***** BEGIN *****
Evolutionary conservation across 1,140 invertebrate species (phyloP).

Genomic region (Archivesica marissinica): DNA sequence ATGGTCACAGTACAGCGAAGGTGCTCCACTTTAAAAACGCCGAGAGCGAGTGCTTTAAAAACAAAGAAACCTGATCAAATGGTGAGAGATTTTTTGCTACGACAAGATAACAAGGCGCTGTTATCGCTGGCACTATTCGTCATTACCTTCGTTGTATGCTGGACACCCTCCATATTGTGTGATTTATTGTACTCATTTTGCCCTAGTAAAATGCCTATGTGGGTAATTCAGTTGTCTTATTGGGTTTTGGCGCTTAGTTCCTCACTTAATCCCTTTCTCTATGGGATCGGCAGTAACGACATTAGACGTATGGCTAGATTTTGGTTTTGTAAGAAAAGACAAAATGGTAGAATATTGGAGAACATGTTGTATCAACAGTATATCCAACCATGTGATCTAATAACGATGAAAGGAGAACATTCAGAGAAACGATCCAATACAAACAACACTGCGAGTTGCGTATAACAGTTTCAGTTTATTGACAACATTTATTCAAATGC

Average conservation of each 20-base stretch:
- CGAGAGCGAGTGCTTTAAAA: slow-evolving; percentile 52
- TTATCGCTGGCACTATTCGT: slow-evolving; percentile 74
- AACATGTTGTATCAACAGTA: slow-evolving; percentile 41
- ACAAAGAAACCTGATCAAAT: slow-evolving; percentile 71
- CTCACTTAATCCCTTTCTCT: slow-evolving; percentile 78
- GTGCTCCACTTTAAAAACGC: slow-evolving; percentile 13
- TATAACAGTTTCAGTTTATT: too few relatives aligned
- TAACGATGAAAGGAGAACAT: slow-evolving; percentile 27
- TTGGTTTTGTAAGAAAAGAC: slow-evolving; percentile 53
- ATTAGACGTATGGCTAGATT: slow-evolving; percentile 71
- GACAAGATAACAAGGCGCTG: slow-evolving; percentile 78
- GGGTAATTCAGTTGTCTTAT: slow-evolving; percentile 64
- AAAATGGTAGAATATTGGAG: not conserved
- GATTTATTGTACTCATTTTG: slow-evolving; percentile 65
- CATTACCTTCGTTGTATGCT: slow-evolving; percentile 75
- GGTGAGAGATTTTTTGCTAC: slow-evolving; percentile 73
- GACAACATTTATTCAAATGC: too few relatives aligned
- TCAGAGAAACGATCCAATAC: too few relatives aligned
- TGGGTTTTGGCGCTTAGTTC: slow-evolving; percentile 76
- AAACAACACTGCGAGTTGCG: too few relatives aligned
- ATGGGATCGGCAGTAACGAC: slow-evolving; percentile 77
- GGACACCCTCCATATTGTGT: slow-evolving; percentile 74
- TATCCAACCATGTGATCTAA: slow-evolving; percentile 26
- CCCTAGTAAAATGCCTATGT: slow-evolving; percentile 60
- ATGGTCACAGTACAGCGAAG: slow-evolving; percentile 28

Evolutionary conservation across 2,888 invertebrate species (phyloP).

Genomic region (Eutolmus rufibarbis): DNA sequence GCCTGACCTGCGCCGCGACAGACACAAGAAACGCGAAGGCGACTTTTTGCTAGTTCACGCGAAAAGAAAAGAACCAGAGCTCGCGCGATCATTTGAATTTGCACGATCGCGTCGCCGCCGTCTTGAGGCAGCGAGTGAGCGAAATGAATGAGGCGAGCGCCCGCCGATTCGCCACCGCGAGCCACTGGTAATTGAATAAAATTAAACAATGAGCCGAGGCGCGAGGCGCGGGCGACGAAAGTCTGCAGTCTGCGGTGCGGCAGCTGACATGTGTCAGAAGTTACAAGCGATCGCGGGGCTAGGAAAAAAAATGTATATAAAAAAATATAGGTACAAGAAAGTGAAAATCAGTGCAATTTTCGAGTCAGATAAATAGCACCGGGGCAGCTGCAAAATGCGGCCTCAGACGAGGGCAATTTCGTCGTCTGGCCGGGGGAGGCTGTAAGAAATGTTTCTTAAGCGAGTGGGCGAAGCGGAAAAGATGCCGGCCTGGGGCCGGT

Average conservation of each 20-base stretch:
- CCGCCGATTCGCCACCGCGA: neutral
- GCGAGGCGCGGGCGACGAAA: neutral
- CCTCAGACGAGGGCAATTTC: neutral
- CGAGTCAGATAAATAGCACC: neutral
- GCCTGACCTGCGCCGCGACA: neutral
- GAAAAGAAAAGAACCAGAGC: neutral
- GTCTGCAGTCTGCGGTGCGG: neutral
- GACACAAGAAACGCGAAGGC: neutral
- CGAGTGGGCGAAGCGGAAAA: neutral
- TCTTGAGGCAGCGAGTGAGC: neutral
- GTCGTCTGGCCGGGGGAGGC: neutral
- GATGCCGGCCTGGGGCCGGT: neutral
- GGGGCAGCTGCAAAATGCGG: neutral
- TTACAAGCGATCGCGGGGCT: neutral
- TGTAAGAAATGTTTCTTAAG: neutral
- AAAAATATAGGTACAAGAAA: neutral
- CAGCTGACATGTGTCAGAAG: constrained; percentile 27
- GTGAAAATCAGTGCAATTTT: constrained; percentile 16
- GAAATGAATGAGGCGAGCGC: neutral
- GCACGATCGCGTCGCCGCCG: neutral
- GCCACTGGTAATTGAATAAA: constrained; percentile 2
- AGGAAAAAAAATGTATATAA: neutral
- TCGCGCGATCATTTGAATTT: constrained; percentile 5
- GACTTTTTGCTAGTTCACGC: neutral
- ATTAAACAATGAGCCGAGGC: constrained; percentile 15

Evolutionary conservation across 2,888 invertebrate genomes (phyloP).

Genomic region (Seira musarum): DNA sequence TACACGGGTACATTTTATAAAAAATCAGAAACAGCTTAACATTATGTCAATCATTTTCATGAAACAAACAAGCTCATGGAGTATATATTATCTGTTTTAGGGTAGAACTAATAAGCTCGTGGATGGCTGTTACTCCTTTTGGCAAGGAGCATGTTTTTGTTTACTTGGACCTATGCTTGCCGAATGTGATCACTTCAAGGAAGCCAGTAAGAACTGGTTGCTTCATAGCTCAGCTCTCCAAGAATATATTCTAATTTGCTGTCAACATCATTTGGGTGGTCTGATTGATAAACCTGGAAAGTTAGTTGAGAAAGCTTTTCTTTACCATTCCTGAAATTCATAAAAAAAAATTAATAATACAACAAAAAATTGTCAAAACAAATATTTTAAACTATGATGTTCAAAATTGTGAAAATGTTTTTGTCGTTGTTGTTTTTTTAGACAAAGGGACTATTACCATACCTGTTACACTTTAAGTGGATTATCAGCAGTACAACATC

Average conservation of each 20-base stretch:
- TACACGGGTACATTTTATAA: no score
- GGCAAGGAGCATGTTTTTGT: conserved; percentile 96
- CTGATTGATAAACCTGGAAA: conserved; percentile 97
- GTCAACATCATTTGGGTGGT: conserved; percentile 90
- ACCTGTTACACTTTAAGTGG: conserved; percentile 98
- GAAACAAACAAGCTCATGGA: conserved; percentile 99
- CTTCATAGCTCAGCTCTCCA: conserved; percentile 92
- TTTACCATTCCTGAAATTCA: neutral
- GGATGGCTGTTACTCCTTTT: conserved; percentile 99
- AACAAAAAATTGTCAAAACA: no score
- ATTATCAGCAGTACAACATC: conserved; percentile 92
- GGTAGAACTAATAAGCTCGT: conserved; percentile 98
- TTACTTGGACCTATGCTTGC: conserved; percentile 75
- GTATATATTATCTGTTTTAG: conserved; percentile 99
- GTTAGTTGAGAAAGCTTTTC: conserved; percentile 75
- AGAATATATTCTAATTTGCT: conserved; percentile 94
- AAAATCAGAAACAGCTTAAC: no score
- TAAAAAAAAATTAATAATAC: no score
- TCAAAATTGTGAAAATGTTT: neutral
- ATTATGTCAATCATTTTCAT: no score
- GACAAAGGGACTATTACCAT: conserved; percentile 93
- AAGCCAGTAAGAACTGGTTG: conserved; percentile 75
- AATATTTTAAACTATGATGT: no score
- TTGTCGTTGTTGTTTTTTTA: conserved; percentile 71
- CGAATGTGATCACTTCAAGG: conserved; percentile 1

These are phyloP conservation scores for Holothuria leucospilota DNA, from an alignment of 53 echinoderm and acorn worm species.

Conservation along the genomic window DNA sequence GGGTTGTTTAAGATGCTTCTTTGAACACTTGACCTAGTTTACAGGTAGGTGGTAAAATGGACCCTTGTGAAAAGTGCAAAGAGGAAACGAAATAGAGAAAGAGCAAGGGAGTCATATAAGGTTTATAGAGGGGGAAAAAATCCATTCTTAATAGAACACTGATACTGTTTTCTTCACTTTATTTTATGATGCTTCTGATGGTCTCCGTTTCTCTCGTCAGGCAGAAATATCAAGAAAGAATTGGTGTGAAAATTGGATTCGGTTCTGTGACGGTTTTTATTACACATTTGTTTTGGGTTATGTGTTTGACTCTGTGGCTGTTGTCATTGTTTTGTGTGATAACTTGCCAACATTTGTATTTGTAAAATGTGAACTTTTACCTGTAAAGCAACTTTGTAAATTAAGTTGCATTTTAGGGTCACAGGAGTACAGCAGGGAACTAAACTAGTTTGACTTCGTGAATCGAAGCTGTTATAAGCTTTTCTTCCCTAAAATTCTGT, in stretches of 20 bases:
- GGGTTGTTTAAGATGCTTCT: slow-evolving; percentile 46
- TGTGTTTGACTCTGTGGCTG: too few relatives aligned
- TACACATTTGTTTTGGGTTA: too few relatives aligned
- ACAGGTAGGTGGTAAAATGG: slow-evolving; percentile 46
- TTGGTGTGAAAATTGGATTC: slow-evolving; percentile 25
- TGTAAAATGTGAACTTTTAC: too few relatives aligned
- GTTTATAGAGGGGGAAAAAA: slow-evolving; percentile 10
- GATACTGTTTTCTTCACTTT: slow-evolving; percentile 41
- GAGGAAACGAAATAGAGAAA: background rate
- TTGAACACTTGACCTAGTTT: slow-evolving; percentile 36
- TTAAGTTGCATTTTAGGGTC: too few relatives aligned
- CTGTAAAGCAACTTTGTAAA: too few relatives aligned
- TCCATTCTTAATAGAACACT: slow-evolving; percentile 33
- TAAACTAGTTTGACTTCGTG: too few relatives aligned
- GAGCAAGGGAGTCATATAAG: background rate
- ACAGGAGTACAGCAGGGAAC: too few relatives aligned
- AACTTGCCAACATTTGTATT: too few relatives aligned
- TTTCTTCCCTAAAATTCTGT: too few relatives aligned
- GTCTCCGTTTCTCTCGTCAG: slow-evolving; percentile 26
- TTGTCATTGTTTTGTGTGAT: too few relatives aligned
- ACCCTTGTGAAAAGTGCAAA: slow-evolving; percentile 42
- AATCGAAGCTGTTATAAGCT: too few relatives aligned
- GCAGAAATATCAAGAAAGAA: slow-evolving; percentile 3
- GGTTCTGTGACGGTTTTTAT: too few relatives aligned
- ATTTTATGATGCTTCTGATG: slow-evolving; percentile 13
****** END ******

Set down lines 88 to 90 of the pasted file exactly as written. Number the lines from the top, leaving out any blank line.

- TGTGTTTGACTCTGTGGCTG: too few relatives aligned
- TACACATTTGTTTTGGGTTA: too few relatives aligned
- ACAGGTAGGTGGTAAAATGG: slow-evolving; percentile 46